On Inductive Biases for Machine Learning in Data Constrained Settings

by   Grégoire Mialon, et al.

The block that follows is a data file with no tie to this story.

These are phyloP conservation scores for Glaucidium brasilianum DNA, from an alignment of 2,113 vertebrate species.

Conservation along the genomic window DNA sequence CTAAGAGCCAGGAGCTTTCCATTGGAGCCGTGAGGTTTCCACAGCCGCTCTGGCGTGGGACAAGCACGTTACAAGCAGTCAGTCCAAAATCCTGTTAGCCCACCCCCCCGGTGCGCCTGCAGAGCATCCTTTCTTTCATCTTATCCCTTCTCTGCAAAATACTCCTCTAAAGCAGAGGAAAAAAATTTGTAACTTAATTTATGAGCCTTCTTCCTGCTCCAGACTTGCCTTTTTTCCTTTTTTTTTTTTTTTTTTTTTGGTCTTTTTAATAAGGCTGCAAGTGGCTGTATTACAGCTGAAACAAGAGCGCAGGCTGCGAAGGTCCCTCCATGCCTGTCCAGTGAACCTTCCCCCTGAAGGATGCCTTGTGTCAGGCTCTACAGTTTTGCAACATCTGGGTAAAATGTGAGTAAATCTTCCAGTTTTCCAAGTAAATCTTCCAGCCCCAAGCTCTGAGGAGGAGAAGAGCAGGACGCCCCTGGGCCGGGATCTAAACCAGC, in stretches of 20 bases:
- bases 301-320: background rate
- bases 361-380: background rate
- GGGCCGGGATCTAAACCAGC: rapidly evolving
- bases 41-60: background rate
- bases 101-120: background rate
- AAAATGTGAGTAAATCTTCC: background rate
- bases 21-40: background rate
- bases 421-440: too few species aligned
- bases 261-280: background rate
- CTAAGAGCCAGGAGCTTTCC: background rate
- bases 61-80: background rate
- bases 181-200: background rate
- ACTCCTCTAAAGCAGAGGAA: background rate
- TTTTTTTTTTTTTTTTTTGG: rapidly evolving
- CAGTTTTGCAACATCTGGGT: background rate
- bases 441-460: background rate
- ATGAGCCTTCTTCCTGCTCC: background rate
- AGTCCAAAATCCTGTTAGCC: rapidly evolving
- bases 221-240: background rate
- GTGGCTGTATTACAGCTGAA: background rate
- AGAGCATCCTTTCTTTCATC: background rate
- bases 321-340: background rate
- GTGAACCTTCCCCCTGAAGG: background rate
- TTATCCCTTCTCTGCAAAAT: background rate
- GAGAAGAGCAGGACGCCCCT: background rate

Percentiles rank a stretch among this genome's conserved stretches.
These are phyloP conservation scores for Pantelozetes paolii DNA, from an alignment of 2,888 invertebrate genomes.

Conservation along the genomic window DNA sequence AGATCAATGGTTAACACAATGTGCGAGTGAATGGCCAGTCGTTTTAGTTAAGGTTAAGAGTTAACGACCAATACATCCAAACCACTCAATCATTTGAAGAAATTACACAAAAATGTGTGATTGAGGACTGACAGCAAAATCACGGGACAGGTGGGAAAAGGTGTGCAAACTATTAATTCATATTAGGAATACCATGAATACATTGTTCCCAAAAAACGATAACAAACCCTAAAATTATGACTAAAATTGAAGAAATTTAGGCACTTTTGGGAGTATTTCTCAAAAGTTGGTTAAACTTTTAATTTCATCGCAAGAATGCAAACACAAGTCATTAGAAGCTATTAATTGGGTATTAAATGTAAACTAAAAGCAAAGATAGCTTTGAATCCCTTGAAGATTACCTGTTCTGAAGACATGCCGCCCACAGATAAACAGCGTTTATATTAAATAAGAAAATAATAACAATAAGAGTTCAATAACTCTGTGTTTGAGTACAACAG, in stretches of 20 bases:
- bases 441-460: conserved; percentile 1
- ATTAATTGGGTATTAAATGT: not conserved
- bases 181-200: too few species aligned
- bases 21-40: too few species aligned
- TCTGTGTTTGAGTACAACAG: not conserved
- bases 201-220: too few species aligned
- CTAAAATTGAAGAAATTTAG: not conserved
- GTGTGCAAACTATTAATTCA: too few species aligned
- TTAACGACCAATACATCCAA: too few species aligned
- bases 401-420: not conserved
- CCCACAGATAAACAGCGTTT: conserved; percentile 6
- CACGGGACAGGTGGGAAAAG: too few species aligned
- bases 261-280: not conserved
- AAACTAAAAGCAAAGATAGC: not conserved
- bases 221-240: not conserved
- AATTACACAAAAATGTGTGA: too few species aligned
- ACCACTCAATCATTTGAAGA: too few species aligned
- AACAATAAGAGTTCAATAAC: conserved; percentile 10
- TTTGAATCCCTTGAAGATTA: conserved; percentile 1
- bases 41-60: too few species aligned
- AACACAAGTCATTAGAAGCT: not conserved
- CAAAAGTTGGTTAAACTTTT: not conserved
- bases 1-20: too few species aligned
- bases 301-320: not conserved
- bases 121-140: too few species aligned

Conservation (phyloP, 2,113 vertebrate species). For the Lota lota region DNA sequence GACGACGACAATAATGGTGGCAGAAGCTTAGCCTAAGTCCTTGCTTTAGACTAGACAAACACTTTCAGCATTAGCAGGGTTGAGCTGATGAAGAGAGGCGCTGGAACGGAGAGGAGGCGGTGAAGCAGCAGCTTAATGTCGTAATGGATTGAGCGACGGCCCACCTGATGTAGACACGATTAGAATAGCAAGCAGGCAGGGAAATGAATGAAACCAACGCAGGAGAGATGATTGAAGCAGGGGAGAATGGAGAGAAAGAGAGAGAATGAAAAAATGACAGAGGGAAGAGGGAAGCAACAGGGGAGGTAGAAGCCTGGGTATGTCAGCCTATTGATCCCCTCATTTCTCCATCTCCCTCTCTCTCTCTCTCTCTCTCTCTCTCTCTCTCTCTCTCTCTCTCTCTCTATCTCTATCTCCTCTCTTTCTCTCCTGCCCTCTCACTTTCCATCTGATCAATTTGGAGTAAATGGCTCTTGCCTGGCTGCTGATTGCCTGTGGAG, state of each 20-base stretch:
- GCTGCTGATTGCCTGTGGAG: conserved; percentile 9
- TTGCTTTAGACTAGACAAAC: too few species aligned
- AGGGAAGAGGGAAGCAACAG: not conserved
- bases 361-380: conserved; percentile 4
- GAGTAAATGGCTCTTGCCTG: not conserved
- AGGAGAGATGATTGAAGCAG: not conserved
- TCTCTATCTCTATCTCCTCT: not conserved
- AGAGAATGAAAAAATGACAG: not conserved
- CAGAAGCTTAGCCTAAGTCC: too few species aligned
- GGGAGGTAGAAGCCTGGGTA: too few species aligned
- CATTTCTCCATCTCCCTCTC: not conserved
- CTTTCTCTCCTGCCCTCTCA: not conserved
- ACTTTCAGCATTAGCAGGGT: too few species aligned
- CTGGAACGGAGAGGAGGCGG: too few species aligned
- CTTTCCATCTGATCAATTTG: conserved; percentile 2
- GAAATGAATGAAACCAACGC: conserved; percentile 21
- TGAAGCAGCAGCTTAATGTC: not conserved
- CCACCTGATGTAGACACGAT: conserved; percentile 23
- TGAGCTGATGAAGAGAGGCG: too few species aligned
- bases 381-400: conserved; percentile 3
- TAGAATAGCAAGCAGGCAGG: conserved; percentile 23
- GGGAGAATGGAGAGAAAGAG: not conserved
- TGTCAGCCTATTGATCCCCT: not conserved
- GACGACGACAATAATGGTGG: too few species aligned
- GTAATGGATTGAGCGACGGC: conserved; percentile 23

Learning with limited data is one of the biggest problems of machine learning. Current approaches to this issue consist in learning general representations from huge amounts of data before fine-tuning the model on a small dataset of interest. While such technique, coined transfer learning, is very effective in domains such as computer vision or natural langage processing, it does not yet solve common problems of deep learning such as model interpretability or the overall need for data. This thesis explores a different answer to the problem of learning expressive models in data constrained settings: instead of relying on big datasets to learn neural networks, we will replace some modules by known functions reflecting the structure of the data. Very often, these functions will be drawn from the rich literature of kernel methods. Indeed, many kernels can reflect the underlying structure of the data, thus sparing learning parameters to some extent. Our approach falls under the hood of "inductive biases", which can be defined as hypothesis on the data at hand restricting the space of models to explore during learning. We demonstrate the effectiveness of this approach in the context of sequences, such as sentences in natural language or protein sequences, and graphs, such as molecules. We also highlight the relationship between our work and recent advances in deep learning. Additionally, we study convex machine learning models. Here, rather than proposing new models, we wonder which proportion of the samples in a dataset is really needed to learn a "good" model. More precisely, we study the problem of safe sample screening, i.e, executing simple tests to discard uninformative samples from a dataset even before fitting a machine learning model, without affecting the optimal model. Such techniques can be used to prune datasets or mine for rare samples.


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